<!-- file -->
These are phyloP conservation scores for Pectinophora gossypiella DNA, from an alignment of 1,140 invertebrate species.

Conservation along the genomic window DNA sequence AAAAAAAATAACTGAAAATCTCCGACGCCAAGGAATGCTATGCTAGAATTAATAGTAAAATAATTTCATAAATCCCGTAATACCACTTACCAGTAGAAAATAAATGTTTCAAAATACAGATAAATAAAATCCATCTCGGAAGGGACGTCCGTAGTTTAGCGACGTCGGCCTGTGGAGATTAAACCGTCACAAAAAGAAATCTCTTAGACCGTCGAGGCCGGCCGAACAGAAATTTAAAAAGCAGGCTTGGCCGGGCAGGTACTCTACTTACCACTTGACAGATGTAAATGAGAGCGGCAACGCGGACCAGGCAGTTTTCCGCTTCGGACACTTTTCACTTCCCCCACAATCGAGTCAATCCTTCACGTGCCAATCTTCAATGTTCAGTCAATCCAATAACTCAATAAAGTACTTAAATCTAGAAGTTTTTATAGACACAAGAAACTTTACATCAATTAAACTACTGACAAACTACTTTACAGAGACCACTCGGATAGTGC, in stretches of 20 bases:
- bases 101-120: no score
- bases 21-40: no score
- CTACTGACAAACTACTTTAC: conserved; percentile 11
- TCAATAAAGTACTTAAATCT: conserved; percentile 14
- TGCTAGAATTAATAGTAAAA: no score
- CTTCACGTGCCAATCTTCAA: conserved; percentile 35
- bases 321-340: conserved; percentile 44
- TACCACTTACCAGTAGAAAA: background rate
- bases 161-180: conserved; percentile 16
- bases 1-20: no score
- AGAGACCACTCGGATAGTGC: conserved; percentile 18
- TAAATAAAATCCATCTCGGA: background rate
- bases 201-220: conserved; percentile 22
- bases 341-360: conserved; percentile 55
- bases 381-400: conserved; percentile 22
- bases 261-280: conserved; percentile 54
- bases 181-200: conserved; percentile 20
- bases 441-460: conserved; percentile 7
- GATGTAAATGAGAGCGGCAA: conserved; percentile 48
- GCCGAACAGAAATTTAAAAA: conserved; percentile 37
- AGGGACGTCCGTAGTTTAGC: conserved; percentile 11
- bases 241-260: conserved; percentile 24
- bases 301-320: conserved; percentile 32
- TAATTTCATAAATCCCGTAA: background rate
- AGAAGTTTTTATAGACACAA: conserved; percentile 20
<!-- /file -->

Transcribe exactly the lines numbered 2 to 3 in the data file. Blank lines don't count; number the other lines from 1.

Conservation along the genomic window DNA sequence AAAAAAAATAACTGAAAATCTCCGACGCCAAGGAATGCTATGCTAGAATTAATAGTAAAATAATTTCATAAATCCCGTAATACCACTTACCAGTAGAAAATAAATGTTTCAAAATACAGATAAATAAAATCCATCTCGGAAGGGACGTCCGTAGTTTAGCGACGTCGGCCTGTGGAGATTAAACCGTCACAAAAAGAAATCTCTTAGACCGTCGAGGCCGGCCGAACAGAAATTTAAAAAGCAGGCTTGGCCGGGCAGGTACTCTACTTACCACTTGACAGATGTAAATGAGAGCGGCAACGCGGACCAGGCAGTTTTCCGCTTCGGACACTTTTCACTTCCCCCACAATCGAGTCAATCCTTCACGTGCCAATCTTCAATGTTCAGTCAATCCAATAACTCAATAAAGTACTTAAATCTAGAAGTTTTTATAGACACAAGAAACTTTACATCAATTAAACTACTGACAAACTACTTTACAGAGACCACTCGGATAGTGC, in stretches of 20 bases:
- bases 101-120: no score